1. And it occurs to me now that when I wrote this post I was assuming a certain level of good writing so that it is clear and obvious the writer is doing things on purpose. But I think while all AUTHORS are aware that a bigoted character doesn’t necessarily mean a bigoted author, not all READERS always recognize that, especially if the writing is less than perfect.

      Liked by 1 person

  3. I agree with you. We can’t just forget about the horrible things our ancestors did just because it might make us uncomfortable. Pretending everything was all cheerful and accepting does a disservice to the struggles of minorities throughout history.

    Liked by 3 people

  4. I agree. I actually enjoy when historical fiction gets a little bit gritty, because that’s how I know it’s a true and honest depiction. When of the most important things about studying history is truly understanding its mistakes and moving on to improve them, and we can’t do that if you don’t see and understand those mistakes. Awesome post!

    Liked by 3 people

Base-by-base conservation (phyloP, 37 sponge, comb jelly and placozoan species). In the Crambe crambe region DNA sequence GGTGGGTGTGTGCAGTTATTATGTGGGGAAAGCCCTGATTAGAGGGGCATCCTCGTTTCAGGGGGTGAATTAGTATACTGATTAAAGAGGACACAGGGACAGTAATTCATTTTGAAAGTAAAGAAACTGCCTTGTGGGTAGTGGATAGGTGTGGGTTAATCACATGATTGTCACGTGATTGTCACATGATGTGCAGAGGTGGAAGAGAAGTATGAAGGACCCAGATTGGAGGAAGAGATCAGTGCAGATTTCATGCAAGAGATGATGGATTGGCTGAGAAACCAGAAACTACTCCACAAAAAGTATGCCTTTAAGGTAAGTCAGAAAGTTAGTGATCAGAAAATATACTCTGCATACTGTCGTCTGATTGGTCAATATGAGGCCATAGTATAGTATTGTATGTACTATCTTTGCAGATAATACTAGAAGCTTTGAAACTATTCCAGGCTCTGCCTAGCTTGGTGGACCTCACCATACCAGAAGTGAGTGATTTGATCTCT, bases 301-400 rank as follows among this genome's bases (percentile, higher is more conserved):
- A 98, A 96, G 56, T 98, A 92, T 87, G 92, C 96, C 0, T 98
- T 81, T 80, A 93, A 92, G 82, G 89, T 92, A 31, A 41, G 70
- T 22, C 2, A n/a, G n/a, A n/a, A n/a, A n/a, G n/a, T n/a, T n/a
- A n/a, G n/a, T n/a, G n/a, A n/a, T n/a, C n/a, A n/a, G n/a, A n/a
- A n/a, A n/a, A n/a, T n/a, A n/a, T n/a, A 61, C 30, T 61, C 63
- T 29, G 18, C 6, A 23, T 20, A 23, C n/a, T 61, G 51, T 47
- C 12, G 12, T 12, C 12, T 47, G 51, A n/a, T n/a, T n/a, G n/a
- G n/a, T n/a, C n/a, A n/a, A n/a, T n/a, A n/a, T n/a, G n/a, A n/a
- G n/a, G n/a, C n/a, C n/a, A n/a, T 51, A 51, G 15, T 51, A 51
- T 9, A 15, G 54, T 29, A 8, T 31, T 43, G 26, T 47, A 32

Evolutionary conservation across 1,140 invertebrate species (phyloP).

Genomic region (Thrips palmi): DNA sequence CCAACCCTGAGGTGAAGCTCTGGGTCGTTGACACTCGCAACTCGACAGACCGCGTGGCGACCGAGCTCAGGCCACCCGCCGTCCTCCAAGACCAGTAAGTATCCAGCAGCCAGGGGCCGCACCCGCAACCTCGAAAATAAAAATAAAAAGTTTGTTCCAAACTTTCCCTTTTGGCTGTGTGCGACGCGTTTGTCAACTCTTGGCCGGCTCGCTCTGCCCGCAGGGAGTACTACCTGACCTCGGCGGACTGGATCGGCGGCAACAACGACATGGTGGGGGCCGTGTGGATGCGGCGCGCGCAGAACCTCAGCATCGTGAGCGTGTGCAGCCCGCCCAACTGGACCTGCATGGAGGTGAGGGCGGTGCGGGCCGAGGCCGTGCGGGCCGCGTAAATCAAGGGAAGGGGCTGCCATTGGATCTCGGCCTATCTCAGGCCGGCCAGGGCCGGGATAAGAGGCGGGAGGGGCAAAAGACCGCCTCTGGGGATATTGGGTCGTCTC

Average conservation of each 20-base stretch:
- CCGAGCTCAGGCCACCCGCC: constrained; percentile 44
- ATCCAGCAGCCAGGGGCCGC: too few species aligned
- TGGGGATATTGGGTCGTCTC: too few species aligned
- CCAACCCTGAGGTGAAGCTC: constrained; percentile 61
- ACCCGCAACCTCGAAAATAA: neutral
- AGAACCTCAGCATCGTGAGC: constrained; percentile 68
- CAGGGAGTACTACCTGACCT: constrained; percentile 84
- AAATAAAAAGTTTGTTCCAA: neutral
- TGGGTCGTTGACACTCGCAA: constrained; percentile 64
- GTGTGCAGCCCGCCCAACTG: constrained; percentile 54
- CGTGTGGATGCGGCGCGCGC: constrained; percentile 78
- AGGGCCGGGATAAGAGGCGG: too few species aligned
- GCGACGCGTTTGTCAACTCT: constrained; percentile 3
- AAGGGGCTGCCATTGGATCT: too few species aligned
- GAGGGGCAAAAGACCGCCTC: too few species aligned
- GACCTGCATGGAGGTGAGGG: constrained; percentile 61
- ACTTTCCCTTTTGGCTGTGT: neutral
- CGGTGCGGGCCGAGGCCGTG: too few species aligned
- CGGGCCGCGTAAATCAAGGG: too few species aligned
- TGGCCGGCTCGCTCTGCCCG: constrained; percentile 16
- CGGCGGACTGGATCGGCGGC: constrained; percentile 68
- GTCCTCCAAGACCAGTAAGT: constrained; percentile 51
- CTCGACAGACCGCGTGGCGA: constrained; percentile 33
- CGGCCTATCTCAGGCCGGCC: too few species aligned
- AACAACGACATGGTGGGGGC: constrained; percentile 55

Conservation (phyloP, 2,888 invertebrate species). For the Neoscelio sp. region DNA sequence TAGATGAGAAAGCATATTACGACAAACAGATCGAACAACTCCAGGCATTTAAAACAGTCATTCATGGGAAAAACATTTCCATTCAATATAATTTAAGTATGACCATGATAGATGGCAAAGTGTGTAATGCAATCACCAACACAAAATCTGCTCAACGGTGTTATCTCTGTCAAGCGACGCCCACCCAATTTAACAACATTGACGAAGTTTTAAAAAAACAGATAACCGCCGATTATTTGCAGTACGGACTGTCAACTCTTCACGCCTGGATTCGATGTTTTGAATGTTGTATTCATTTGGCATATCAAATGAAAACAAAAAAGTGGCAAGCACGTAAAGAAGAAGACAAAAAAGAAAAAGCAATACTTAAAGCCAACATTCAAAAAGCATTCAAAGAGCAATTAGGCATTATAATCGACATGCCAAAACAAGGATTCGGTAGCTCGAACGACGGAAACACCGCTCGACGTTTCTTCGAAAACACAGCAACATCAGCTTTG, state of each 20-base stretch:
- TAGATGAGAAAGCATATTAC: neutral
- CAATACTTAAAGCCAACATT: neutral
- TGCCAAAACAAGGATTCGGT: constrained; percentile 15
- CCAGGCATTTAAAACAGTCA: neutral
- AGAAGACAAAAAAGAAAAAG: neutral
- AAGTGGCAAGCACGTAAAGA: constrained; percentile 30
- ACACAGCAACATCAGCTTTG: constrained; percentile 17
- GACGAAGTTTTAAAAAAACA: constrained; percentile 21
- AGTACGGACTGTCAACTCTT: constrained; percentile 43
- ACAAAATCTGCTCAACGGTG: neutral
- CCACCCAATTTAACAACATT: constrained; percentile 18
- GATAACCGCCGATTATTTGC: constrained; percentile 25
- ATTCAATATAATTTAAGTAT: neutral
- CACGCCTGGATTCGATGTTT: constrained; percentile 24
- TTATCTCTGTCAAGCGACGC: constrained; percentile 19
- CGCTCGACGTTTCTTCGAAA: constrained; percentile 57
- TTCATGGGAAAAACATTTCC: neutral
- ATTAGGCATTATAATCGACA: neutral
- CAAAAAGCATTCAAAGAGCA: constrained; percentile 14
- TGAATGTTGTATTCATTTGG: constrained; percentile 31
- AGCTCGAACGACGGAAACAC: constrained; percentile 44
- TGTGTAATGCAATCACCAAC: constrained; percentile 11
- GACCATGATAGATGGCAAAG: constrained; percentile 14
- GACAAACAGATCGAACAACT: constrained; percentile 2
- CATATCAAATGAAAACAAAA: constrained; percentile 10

1. Thank you! As I’ve been thinking about this more, I think in the case of “Boneshaker” the person complaining about it wouldn’t have an issue with “gritty”, but was thrown by the off-hand and light-hearted racist comments. Which, again, I think was probably pretty authentic to the time, but I guess I can see how that might bug you.

      Liked by 1 person

  5. I 100% agree with everything you said. I would rather have a historical fiction story to be historically accurate and authentic than something that it isn’t. I would much rather have the problematic material so that it can be discussed as to why it’s problematic. I think it’s okay for books to have this type of content, especially historical fiction and even some classic books that reflect the time period in which they are written. Take Little House on the Prairie, for example, it’s such a racist book, but at the same time, it reflects the time period in which it was written.